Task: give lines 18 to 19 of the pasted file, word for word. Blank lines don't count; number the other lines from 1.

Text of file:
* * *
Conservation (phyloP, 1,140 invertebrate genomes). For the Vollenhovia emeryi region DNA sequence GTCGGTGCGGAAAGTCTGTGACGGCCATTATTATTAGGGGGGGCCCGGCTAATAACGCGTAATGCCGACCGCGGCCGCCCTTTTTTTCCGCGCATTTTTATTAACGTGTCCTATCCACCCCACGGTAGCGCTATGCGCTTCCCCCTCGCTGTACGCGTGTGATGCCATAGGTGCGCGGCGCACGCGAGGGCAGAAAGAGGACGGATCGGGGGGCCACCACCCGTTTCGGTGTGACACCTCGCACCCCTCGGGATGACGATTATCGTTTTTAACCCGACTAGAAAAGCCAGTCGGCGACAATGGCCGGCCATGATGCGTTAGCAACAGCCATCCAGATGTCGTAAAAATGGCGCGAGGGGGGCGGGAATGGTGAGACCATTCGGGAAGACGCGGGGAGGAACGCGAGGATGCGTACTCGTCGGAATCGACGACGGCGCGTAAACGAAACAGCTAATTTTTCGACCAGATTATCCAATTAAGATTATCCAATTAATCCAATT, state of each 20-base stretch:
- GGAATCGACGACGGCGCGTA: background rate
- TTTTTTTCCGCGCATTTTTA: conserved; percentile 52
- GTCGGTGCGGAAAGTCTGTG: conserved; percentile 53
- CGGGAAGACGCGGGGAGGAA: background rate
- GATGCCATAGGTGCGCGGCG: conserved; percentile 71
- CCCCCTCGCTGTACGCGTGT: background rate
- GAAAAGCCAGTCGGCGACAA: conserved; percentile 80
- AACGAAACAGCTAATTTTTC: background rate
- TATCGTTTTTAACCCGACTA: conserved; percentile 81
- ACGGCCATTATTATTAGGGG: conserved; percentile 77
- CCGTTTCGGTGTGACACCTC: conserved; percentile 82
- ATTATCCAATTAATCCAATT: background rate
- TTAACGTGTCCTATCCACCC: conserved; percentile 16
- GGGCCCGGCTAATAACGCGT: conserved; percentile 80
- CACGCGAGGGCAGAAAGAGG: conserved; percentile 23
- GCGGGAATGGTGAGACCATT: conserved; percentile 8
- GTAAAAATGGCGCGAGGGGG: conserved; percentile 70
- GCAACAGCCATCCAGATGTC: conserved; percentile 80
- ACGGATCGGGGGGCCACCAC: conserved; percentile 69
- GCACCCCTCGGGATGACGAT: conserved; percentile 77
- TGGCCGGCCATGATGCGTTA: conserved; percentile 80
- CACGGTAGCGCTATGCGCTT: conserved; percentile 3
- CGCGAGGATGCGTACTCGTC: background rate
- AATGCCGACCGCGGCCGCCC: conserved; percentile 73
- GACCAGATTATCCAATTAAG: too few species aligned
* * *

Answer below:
- GTAAAAATGGCGCGAGGGGG: conserved; percentile 70
- GCAACAGCCATCCAGATGTC: conserved; percentile 80